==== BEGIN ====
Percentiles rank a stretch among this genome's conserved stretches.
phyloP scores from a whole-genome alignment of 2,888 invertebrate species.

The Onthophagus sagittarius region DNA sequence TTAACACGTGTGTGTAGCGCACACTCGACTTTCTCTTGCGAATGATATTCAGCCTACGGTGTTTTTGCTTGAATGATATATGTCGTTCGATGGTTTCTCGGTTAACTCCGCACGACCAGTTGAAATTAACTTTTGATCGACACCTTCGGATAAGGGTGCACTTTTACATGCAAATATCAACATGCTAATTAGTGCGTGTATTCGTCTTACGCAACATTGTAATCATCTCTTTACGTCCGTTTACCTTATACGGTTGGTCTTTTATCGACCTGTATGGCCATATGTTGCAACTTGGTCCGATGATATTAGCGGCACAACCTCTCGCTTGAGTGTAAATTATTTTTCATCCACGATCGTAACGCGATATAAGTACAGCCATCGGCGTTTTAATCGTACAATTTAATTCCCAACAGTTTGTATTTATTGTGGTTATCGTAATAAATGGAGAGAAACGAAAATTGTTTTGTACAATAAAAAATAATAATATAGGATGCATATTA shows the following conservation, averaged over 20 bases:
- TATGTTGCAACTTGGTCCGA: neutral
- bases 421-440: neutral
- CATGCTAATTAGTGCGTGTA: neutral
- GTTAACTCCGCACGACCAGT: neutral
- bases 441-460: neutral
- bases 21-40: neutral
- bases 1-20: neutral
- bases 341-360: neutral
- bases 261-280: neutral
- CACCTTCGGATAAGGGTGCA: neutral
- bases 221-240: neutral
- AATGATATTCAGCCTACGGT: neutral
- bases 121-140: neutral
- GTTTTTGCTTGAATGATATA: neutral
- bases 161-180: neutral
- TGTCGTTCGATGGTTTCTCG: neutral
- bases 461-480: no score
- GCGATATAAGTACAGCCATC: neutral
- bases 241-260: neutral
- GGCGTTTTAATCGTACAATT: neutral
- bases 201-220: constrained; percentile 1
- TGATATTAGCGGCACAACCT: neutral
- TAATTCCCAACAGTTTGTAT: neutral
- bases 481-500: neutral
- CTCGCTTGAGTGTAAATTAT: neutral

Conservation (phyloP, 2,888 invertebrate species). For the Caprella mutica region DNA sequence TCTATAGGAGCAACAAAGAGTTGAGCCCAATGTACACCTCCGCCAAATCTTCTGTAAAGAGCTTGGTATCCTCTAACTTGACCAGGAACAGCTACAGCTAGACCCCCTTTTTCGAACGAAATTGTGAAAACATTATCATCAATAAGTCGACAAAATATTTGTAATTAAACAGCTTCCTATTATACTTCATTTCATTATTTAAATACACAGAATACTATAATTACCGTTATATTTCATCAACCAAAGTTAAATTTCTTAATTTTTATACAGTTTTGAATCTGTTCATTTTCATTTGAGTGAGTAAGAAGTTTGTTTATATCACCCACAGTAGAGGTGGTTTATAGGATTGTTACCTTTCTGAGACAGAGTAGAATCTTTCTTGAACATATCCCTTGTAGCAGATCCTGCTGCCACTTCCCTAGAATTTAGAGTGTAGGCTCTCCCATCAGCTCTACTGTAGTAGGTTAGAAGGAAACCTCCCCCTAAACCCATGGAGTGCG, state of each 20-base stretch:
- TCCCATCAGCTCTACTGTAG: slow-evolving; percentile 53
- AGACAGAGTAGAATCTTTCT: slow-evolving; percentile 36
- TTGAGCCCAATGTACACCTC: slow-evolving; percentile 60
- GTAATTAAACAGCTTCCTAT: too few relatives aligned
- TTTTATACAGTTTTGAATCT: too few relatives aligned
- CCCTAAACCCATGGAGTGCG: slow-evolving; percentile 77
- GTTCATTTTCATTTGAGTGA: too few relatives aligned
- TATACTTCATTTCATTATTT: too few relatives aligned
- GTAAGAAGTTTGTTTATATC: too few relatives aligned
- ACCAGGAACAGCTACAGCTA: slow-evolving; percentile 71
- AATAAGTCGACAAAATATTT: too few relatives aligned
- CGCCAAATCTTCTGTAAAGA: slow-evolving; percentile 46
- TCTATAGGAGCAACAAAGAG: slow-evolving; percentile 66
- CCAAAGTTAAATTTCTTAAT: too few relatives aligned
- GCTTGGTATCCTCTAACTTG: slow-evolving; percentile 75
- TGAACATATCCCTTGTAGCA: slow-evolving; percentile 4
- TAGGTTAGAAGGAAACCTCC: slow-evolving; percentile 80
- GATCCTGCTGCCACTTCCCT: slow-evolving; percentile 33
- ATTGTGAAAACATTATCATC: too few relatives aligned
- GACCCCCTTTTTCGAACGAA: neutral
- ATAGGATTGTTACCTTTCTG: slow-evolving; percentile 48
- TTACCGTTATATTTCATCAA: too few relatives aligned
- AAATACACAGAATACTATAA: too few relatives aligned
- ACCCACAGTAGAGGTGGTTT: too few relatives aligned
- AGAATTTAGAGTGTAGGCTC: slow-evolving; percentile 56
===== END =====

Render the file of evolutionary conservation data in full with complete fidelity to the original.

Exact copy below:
Percentiles rank a stretch among this genome's conserved stretches.
phyloP scores from a whole-genome alignment of 2,888 invertebrate species.

The Onthophagus sagittarius region DNA sequence TTAACACGTGTGTGTAGCGCACACTCGACTTTCTCTTGCGAATGATATTCAGCCTACGGTGTTTTTGCTTGAATGATATATGTCGTTCGATGGTTTCTCGGTTAACTCCGCACGACCAGTTGAAATTAACTTTTGATCGACACCTTCGGATAAGGGTGCACTTTTACATGCAAATATCAACATGCTAATTAGTGCGTGTATTCGTCTTACGCAACATTGTAATCATCTCTTTACGTCCGTTTACCTTATACGGTTGGTCTTTTATCGACCTGTATGGCCATATGTTGCAACTTGGTCCGATGATATTAGCGGCACAACCTCTCGCTTGAGTGTAAATTATTTTTCATCCACGATCGTAACGCGATATAAGTACAGCCATCGGCGTTTTAATCGTACAATTTAATTCCCAACAGTTTGTATTTATTGTGGTTATCGTAATAAATGGAGAGAAACGAAAATTGTTTTGTACAATAAAAAATAATAATATAGGATGCATATTA shows the following conservation, averaged over 20 bases:
- TATGTTGCAACTTGGTCCGA: neutral
- bases 421-440: neutral
- CATGCTAATTAGTGCGTGTA: neutral
- GTTAACTCCGCACGACCAGT: neutral
- bases 441-460: neutral
- bases 21-40: neutral
- bases 1-20: neutral
- bases 341-360: neutral
- bases 261-280: neutral
- CACCTTCGGATAAGGGTGCA: neutral
- bases 221-240: neutral
- AATGATATTCAGCCTACGGT: neutral
- bases 121-140: neutral
- GTTTTTGCTTGAATGATATA: neutral
- bases 161-180: neutral
- TGTCGTTCGATGGTTTCTCG: neutral
- bases 461-480: no score
- GCGATATAAGTACAGCCATC: neutral
- bases 241-260: neutral
- GGCGTTTTAATCGTACAATT: neutral
- bases 201-220: constrained; percentile 1
- TGATATTAGCGGCACAACCT: neutral
- TAATTCCCAACAGTTTGTAT: neutral
- bases 481-500: neutral
- CTCGCTTGAGTGTAAATTAT: neutral

Conservation (phyloP, 2,888 invertebrate species). For the Caprella mutica region DNA sequence TCTATAGGAGCAACAAAGAGTTGAGCCCAATGTACACCTCCGCCAAATCTTCTGTAAAGAGCTTGGTATCCTCTAACTTGACCAGGAACAGCTACAGCTAGACCCCCTTTTTCGAACGAAATTGTGAAAACATTATCATCAATAAGTCGACAAAATATTTGTAATTAAACAGCTTCCTATTATACTTCATTTCATTATTTAAATACACAGAATACTATAATTACCGTTATATTTCATCAACCAAAGTTAAATTTCTTAATTTTTATACAGTTTTGAATCTGTTCATTTTCATTTGAGTGAGTAAGAAGTTTGTTTATATCACCCACAGTAGAGGTGGTTTATAGGATTGTTACCTTTCTGAGACAGAGTAGAATCTTTCTTGAACATATCCCTTGTAGCAGATCCTGCTGCCACTTCCCTAGAATTTAGAGTGTAGGCTCTCCCATCAGCTCTACTGTAGTAGGTTAGAAGGAAACCTCCCCCTAAACCCATGGAGTGCG, state of each 20-base stretch:
- TCCCATCAGCTCTACTGTAG: slow-evolving; percentile 53
- AGACAGAGTAGAATCTTTCT: slow-evolving; percentile 36
- TTGAGCCCAATGTACACCTC: slow-evolving; percentile 60
- GTAATTAAACAGCTTCCTAT: too few relatives aligned
- TTTTATACAGTTTTGAATCT: too few relatives aligned
- CCCTAAACCCATGGAGTGCG: slow-evolving; percentile 77
- GTTCATTTTCATTTGAGTGA: too few relatives aligned
- TATACTTCATTTCATTATTT: too few relatives aligned
- GTAAGAAGTTTGTTTATATC: too few relatives aligned
- ACCAGGAACAGCTACAGCTA: slow-evolving; percentile 71
- AATAAGTCGACAAAATATTT: too few relatives aligned
- CGCCAAATCTTCTGTAAAGA: slow-evolving; percentile 46
- TCTATAGGAGCAACAAAGAG: slow-evolving; percentile 66
- CCAAAGTTAAATTTCTTAAT: too few relatives aligned
- GCTTGGTATCCTCTAACTTG: slow-evolving; percentile 75
- TGAACATATCCCTTGTAGCA: slow-evolving; percentile 4
- TAGGTTAGAAGGAAACCTCC: slow-evolving; percentile 80
- GATCCTGCTGCCACTTCCCT: slow-evolving; percentile 33
- ATTGTGAAAACATTATCATC: too few relatives aligned
- GACCCCCTTTTTCGAACGAA: neutral
- ATAGGATTGTTACCTTTCTG: slow-evolving; percentile 48
- TTACCGTTATATTTCATCAA: too few relatives aligned
- AAATACACAGAATACTATAA: too few relatives aligned
- ACCCACAGTAGAGGTGGTTT: too few relatives aligned
- AGAATTTAGAGTGTAGGCTC: slow-evolving; percentile 56